That's a total of 8.9M pounds of beef displaced. Assuming a cow yields 490 pounds of beef, that's around 18 thousand cows spared in 2018. This is impressive!

However, I agree with zdgroff in that the majority of the impact of Beyond Meat is the expected future impact when they focus more on chicken, and in legitimizing the plant-based meat industry.

Comment by avacyn on Reasons to eat meat · 2019-04-24T05:25:11.669Z · score: 13 (6 votes) · EA · GW

I think that only makes sense if you're negative leaning, which I'm not. If you think that adding pleasurable lives is good, then you'd be taking a risk of *not* creating the net-positive cattle lives when you decided to eat tofu over beef.

To be clear, I'm not necessarily arguing that we should eat beef (I'm vegan), I just thought it would be useful to describe the arguments that I thought this post was going to make before I read it :).

Comment by avacyn on Reasons to eat meat · 2019-04-23T22:59:55.276Z · score: 7 (5 votes) · EA · GW

On a less satirical note, I think one strong argument in favor of eating meat is that beef cattle (esp. grass-fed) might have net positive lives. If this is true, then the utilitarian line is to 1) eat more beef to increase demand, 2) continue advocating for welfare reforms that will make cows' lives even more positive.

Beef cattle are different than e.g. factory farmed chicken in that they live a long time (around 3 years on average vs 6-7 weeks for broilers), and spend much of their lives grazing on stockers where they might have natural-ish lives.

Another argument in favor of eating beef is that it tends to lead to deforestation, which decreases total wild animal habitat, which one might think are worse than beef farms.

Comment by avacyn on Bounty: Guide To Switching From Farmed Fish To Wild-Caught Fish · 2019-03-02T05:32:44.593Z · score: 1 (1 votes) · EA · GW

It's not very clear how the WASR article you linked to in "whether eating more wild-caught fish is good or bad for fish" shows what you say it shows.

Can you briefly over the basic case for switching to wild caught fish? Is it just that wild caught fish tend to be predators?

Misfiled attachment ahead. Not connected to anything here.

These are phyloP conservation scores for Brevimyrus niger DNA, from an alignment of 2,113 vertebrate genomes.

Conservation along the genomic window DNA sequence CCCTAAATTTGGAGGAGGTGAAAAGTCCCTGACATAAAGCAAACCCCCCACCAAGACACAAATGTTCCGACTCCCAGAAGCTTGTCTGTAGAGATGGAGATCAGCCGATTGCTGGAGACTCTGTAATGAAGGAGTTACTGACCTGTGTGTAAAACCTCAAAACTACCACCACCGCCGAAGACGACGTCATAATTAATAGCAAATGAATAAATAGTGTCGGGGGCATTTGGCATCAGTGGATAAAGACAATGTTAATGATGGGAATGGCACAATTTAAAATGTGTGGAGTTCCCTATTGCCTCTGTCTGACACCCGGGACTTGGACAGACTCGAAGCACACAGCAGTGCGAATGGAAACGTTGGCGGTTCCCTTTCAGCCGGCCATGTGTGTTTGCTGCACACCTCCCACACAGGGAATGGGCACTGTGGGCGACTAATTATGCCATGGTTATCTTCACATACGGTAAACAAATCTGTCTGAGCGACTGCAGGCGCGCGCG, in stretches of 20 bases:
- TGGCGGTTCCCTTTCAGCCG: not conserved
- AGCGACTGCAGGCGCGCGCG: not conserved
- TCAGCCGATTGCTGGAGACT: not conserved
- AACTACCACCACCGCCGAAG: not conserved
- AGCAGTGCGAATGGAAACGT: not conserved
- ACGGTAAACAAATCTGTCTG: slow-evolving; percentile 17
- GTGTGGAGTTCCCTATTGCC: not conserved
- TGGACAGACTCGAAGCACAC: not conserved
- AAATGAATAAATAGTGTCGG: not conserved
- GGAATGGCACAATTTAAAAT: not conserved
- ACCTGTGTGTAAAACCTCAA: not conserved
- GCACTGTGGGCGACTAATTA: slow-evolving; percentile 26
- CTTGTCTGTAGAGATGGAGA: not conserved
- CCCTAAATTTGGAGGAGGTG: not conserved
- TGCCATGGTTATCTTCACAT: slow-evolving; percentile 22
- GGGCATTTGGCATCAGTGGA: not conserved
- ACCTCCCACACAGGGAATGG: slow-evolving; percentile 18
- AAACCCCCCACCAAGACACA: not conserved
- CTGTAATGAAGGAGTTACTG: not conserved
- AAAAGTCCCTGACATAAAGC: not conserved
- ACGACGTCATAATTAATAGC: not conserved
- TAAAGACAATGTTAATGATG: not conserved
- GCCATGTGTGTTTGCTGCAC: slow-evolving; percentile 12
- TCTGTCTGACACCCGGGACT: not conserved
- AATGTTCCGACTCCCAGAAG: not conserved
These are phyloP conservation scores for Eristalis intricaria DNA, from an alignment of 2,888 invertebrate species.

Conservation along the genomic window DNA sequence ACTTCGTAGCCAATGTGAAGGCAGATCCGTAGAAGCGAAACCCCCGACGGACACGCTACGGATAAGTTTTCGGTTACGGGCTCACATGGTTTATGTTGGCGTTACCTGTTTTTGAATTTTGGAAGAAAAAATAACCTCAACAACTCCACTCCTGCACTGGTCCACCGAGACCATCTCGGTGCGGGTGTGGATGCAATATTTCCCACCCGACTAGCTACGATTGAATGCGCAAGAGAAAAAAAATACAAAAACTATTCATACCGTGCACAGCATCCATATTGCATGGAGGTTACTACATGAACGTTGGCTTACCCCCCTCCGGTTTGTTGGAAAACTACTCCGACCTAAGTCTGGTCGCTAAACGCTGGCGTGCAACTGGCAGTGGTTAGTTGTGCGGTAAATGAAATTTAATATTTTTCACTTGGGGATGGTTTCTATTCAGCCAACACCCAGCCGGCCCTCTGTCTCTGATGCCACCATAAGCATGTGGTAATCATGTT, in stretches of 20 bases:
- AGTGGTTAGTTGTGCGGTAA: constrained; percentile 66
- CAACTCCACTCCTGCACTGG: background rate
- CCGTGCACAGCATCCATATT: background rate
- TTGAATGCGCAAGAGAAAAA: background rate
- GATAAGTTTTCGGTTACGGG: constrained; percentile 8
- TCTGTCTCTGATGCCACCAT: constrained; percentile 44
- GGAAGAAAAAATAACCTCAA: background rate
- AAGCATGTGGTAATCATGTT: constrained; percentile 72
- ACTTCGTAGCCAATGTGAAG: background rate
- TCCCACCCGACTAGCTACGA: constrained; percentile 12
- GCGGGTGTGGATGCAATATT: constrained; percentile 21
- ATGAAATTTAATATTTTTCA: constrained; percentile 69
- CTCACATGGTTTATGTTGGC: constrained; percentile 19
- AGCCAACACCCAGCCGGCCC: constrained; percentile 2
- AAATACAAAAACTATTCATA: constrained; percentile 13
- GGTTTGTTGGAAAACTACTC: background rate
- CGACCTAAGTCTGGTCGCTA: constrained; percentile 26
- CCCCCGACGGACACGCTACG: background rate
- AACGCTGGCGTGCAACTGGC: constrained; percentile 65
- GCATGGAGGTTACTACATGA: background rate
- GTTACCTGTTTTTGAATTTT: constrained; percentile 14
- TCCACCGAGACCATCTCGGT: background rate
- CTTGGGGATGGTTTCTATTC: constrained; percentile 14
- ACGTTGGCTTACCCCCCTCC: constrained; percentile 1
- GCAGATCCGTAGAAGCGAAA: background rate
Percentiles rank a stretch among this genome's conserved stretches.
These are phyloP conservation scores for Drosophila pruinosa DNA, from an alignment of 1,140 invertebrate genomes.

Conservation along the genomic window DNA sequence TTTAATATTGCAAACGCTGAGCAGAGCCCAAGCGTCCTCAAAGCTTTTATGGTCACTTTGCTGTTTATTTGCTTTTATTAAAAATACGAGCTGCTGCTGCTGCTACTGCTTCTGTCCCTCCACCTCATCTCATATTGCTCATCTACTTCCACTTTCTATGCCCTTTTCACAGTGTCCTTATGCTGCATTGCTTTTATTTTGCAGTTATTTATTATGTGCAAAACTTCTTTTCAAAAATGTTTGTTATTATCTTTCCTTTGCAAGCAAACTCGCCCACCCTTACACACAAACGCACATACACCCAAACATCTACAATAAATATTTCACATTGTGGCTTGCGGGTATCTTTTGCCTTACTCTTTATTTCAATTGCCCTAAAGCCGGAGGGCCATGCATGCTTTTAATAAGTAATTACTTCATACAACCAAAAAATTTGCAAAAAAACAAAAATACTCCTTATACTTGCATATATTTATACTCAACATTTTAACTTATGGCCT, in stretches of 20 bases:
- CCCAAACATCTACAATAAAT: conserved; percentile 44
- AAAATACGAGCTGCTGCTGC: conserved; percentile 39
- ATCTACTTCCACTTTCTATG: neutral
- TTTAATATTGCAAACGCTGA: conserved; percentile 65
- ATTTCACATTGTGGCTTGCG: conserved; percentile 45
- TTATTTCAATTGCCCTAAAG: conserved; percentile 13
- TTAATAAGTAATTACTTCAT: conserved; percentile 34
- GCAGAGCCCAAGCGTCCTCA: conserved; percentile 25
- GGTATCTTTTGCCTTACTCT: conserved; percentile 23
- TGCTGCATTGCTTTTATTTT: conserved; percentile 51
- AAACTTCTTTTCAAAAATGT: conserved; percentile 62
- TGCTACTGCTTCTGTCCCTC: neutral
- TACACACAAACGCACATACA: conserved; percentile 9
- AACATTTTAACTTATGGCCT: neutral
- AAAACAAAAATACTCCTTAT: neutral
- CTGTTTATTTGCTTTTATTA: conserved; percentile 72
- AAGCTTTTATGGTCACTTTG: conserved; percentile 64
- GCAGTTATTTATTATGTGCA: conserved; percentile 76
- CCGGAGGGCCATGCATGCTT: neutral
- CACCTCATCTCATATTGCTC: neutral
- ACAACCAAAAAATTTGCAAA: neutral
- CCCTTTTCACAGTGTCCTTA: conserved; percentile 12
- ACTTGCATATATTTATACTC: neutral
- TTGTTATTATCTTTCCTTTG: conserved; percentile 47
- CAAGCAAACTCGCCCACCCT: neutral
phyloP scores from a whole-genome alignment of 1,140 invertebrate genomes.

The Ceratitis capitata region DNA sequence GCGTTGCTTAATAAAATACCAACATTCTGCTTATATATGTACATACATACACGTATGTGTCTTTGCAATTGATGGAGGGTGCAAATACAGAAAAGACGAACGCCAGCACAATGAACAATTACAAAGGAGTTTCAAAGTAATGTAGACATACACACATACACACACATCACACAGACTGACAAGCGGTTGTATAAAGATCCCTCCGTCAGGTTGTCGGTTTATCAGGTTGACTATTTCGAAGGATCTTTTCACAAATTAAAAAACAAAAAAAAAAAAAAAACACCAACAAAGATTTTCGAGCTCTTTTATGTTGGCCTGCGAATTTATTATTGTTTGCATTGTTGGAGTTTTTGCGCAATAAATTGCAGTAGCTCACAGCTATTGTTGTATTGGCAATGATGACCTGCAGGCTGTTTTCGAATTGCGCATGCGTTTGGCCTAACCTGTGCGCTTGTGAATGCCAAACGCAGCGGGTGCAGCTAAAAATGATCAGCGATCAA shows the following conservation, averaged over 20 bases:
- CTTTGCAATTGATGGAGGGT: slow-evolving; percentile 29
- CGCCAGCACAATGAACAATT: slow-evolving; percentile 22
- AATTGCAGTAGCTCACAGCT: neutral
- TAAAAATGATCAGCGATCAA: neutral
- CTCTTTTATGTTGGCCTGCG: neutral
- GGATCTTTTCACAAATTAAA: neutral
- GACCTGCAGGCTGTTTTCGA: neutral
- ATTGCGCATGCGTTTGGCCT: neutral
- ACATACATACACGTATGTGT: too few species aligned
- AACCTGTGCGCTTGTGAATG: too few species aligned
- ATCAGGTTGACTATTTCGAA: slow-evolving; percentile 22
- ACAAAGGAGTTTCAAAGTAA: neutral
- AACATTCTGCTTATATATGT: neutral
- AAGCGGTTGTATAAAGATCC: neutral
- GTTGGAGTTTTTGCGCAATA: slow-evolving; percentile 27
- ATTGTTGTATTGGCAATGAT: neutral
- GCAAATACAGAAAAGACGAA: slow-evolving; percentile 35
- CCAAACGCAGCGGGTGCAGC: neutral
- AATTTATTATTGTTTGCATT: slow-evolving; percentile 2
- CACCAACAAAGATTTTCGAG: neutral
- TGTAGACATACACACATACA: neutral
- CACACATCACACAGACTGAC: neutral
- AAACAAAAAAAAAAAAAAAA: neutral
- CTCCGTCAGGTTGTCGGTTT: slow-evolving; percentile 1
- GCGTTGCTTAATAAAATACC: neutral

Comment by avacyn on Will companies meet their animal welfare commitments? · 2019-02-01T21:31:22.817Z · score: 7 (5 votes) · EA · GW

I'm not sure if you're claiming that shaming based approaches haven't been used in the past for corporate welfare campaigns, but if you are, I don't thing this is accurate.

My impression is that advocacy groups pursue both "carrot" and "stick" strategies to pressure companies into adopting better welfare policies. I think CIWF falls more on the carrot side, but then if that doesn't work THL comes in with the stick. For example, THL's current campaign against McDonald's seems mostly shame based -

Given that carrot+stick approaches have worked to get initial commitments, it seems reasonable that similar approaches would work to enforce those commitments.

Comment by avacyn on Fish used as live bait by recreational fishermen · 2018-08-11T18:17:14.610Z · score: 2 (2 votes) · EA · GW

I would upvote this twice if I could! I follow EAA stuff pretty closely and I haven't heard this discussed before. However, it seems like a highly important, neglected, and tractable cause area. The most exciting part in my mind is that progress has already started in some countries and states, meaning that it could be very tractable.

I'd love to see a more detailed analysis of the counterfactuals. For example, what percentage of bait fish will be replaced by artificial baits vs animals? If you used worms or other animals as bait, would you have to use more bait, or would it be a 1-1 replacement?

I'd also love to see some analysis about how existing laws came to exist. Who lobbied for these policies? Were they easy to pass, or were they controversial?

This is a great example of the utility of the EA forum - well researched and actionable. I'll do what I can to make sure this is on the radar of others in EAA.

Comment by avacyn on Why not to rush to translate effective altruism into other languages · 2018-03-10T18:28:07.078Z · score: 2 (2 votes) · EA · GW